By Admin posted on November 6, 2018 in Change, Innovation
One of the aspect of brand work we’ve come to see as crucial in our extensive experience of working to affect change, lies in understanding, defining or developing a strong and compelling brand personality. For some brands this may mean building something from scratch that has never previously been done, for others it’s a case of revisiting and revising what already exists, yet for others, it’s about completely revolutionising where the brand has been in the past. Either way, having a well-articulated brand personality that is agreed to and understood by key stakeholders is one of the cornerstones of building clear and cohesive marketing and communications programs.
Here are some exercises that can be truly enlightening to complete when attempting to truly get under the skin of your brand personality.
Do one or do all, but whatever you do, have fun.
Make Like a Paparazzo
We mean this figuratively, not literally, naturally. One thing we can borrow from the tabloid press is its ability to sum up the key personality characteristics of well known public figures. This skill, to be able quickly distil key characteristics is certainly something that can be successfully harnessed in brand work.
One way is to imagine that your brand were personified in the form of one well-known public figure, and think specific about how the known personality characteristics of that person match with specific aspects of the brand. Are they young and flighty or older and knowledgeable? Are they happy-go-lucky, funny or quirky, or are they a more traditional, serious person? Maybe they’re a hybrid of a few personalities?
Another way to think about personifying the brand is to look at who might be a good fit to represent the brand as a spokesperson. Unlike with the previous exercise, the celebrity and the brand sit alongside each other, rather than being considered as one and the same. It’s a subtle difference, but in carry out the exercise, you may find you come up with quite different answers for one than the other.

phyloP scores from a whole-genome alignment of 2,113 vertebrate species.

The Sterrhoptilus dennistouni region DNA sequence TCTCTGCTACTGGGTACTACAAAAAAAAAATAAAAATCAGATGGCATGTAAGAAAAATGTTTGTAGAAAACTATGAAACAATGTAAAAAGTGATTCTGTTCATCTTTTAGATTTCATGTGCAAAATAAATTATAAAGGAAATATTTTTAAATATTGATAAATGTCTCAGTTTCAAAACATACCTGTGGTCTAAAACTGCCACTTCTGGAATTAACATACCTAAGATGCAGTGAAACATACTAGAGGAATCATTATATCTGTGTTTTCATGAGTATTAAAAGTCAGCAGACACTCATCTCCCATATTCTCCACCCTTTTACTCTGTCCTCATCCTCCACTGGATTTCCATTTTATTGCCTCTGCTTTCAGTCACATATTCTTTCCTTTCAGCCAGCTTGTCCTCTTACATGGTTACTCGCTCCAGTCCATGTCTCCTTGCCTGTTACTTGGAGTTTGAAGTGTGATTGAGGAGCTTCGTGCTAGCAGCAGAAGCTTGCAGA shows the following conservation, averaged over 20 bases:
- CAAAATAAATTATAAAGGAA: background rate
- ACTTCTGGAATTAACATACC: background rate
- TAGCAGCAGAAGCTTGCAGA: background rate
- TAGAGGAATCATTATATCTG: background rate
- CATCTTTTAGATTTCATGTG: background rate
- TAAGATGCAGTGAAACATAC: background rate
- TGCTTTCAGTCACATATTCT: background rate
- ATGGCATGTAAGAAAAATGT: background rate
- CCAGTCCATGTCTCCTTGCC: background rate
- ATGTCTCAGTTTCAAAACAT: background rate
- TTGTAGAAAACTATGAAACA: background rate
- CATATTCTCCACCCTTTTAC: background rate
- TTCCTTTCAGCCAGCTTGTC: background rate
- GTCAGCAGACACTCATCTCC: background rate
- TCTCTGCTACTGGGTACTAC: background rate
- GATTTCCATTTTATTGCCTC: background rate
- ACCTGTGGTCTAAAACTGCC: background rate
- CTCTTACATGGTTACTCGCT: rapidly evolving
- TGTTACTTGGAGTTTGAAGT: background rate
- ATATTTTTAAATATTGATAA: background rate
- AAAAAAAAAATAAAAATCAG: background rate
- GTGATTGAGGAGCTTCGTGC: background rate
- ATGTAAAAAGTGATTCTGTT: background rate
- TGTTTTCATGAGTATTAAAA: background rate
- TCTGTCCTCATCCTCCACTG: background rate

Another great way to think about the key characteristics of your brand’s personality is to imagine sitting next to it at a dinner party. What kind of dinner guest would your brand be? Are they the sort to talk a mile-a-minute, leaving you to struggle to get in a word in, or would you need to gently tease information from them. Would they crack jokes or veer the conversation onto serious topics? Will they be your new best friend at the end of a three-course meal, or still virtual strangers?
Be a Joker
…or a sage, or a magician, or an outlaw, or a nurse…or any of the twelve Jungian archetypes Jung defined twelve primary types that represent the range of basic human motivations. Each of us tends to have one dominant archetype that dominates our personality. The same can often be said for brands. Identifying which archetype best sums up your brands (and what other archetypes they show signs of) can be a great way to understand past, current and future brand behaviour. Understanding your brand archetype as perceived by past, current and future customers is also a great way to help understand how people relate to and interact with the brand, and what they expect from the brand in given circumstances.
The full list of brand archetypes:
Get in the Mood
Everyone knows the feeling of having an idea in your head that you can “see” in your mind’s eye, but struggling to articulate it in words. Mood boards can be great tools to tease out those ideas in a visual format. Pulling together a mood board of images (digital or hard copy) that represent your brand is an excellent way to develop a visual shorthand of what your brand is all about. This is an especially good tool for visual learners, but even for those who aren’t. When you’re happy with the visual representation you’ve pulled together, you don’t need to stop there. The images you’ve created can be a great springboard to pulling together words that describe the brand personality. Just write what you see.